Reno asks to
investigate Babbitt
WASHINGTON--Attorney General
Janet Reno asked yesterday for an inde-
pendent counsel to investigate allega-
tions that Interior Secretary Bruce
Babbitt lied to Congress about whether
the White House pressured him to favor
Democratic campaign contributors in his
handling of a proposed Indian gambling
casino in Hudson, Wis.
Tribes opposed to the casino propos-
al, which was rejected by the
Department ofwtherInterior in July
1995, contributed more than $350,000
to Democrats for the 1996 campaign.
Reno said the Justice Department had
concluded that an independent counsel
was needed to determine whether
Babbitt perjured himself in his congres-
sional testimony. Reno acknowledged
that an independent counsel might have
to investigate allegations that White
House or Democratic National
Committee officials improperly influ-
enced the Interior Department decision
to block the proposed casino.

Reno's findings came in a 10-page
petition for the appointment of an inde-
pendent counsel filed yesterday after-
noon with a panel of three federal
judges. They will select the outside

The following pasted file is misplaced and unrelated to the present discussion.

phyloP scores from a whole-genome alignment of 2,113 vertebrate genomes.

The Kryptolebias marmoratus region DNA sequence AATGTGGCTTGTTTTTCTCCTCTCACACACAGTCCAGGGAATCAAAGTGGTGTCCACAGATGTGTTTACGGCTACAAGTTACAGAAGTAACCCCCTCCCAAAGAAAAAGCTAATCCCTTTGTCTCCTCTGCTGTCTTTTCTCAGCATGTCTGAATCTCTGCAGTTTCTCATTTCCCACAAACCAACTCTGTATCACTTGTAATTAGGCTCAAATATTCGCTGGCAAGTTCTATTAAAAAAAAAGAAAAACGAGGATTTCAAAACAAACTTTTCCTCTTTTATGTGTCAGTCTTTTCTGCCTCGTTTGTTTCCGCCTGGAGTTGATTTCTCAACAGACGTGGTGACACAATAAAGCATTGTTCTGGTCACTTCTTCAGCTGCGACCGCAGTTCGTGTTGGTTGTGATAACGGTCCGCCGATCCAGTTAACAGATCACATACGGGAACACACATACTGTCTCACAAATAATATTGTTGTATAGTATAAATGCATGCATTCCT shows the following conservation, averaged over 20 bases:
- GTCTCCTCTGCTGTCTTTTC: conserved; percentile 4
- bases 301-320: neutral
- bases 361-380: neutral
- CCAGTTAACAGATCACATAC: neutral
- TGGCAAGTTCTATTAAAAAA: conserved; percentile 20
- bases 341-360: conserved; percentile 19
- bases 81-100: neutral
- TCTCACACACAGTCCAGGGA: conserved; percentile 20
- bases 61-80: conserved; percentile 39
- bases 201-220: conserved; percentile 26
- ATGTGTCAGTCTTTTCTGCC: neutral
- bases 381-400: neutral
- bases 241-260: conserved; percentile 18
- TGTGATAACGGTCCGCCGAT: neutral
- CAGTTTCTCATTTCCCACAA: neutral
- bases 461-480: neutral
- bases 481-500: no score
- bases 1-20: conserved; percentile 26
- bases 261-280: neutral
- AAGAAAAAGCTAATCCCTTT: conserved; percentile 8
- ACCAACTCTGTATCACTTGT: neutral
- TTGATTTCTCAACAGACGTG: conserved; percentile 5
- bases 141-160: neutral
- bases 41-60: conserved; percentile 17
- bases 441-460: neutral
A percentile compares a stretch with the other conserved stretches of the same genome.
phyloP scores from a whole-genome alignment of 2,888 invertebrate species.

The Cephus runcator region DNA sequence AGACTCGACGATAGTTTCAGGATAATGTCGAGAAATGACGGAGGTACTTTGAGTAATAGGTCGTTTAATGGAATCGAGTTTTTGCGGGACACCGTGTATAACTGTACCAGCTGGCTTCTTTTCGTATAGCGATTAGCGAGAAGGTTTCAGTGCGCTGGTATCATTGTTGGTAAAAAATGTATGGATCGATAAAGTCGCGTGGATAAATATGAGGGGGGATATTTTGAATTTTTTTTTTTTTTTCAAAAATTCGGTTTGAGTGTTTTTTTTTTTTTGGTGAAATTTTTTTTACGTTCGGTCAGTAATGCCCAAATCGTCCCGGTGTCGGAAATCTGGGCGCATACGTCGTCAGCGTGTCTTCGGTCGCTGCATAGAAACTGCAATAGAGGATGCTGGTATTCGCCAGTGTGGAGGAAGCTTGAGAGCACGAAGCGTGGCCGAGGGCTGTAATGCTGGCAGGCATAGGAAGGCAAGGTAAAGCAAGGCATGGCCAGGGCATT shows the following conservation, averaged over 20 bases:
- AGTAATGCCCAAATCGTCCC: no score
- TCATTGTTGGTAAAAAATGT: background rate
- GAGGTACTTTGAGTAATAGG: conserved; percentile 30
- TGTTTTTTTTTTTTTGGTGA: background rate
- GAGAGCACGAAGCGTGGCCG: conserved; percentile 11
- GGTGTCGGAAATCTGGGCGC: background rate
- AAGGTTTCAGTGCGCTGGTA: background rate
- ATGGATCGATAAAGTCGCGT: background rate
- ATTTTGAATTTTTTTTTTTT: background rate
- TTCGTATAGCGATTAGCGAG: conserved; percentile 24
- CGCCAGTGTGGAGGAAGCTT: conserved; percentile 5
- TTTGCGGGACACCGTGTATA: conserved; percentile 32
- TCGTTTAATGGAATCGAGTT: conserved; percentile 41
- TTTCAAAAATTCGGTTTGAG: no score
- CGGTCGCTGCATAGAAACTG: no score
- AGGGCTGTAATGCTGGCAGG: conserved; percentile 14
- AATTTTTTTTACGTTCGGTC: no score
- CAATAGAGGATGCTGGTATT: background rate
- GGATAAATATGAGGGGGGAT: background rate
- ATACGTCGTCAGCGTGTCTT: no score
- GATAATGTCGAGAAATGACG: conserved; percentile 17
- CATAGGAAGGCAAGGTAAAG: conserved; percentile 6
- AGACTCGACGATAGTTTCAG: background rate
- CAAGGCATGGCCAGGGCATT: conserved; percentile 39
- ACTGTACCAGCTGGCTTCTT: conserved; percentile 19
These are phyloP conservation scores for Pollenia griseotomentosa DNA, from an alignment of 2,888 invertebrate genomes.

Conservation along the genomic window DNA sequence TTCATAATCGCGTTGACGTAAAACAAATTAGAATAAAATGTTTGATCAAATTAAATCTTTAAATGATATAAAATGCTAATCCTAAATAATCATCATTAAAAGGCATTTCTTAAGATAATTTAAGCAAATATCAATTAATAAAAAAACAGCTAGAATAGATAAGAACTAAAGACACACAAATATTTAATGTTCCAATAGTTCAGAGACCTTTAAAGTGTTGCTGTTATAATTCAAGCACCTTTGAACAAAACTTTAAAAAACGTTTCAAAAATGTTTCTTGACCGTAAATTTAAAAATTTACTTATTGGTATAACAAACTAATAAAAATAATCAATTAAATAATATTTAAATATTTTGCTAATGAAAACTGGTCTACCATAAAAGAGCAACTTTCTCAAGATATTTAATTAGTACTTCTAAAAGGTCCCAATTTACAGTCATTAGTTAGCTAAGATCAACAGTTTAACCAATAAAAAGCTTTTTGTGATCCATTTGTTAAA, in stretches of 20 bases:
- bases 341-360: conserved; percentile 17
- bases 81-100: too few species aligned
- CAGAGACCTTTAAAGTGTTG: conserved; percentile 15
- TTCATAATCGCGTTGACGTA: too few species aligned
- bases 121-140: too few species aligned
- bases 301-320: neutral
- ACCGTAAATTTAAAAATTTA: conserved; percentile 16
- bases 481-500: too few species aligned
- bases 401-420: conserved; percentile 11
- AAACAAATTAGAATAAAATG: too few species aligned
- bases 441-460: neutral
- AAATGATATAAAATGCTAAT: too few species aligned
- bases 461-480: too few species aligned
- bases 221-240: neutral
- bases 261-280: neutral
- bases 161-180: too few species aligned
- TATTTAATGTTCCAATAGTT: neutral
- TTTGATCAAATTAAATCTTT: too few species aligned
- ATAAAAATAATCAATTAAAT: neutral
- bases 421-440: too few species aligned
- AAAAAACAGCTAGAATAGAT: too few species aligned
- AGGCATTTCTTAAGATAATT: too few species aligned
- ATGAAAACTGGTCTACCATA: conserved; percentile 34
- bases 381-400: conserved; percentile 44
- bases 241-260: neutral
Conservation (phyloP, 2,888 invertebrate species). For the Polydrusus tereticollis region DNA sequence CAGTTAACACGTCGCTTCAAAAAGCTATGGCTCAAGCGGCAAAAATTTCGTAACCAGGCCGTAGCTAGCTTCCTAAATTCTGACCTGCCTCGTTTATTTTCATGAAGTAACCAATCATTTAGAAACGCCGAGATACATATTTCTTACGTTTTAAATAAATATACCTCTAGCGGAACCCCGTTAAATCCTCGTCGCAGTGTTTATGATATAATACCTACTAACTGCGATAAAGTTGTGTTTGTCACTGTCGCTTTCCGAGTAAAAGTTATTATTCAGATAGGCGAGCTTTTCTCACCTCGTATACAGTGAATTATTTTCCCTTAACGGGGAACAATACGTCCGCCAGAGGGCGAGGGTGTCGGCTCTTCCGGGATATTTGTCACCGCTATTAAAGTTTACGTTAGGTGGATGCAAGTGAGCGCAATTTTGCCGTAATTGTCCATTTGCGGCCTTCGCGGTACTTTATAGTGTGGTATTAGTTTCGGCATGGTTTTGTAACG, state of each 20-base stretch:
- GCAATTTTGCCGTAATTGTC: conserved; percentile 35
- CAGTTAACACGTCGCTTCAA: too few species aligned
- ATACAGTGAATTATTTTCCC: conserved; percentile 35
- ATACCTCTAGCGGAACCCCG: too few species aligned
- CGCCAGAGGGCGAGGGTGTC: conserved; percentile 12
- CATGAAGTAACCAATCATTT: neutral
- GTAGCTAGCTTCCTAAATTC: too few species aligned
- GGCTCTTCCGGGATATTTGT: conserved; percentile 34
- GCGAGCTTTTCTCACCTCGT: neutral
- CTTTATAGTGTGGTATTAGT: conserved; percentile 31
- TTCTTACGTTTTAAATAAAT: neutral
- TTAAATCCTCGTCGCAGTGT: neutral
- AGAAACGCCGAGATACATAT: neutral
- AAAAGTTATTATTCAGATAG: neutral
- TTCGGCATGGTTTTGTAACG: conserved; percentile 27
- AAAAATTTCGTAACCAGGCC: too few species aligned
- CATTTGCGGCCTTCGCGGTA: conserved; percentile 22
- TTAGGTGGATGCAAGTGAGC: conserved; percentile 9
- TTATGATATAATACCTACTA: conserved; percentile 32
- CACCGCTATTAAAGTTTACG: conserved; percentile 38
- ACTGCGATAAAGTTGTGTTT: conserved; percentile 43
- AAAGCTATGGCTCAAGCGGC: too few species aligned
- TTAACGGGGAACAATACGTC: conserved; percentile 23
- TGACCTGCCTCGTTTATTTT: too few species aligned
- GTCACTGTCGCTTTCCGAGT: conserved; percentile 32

counsel and have the final say on the
scope of possibly a wide-ranging investi-
gation into the casino controversy.
Hunt continues for
witness of bombing
MURPHY, N.C. - The search for a
man considered central to the investiga-
tion of a fatal bombing of an Alabama
abortion clinic intensified yesterday,
with heavily armed federal agents going
from cabin to trailer along the rugged
border of North Carolina and Georgia.0
They are hunting Eric Robert
Rudolph, a U.S. Army veteran said by
some to hold strident anti-government
views. He was seen outside the New
Woman All Women Health Care Clinic
in Birmingham hours before a bomb
went off two weeks ago, killing an off-
duty police officer and partially blinding
a clinic nurse.


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Yeltsin nets billions
in deals with Italy
ROME - The Russian president's
three-day visit to Italy was a big suc-
cess. Yeltsin flew home yesterday
with $5 billion in trade and invest-
ment contracts that promise thou-
sands of jobs for his country's ever-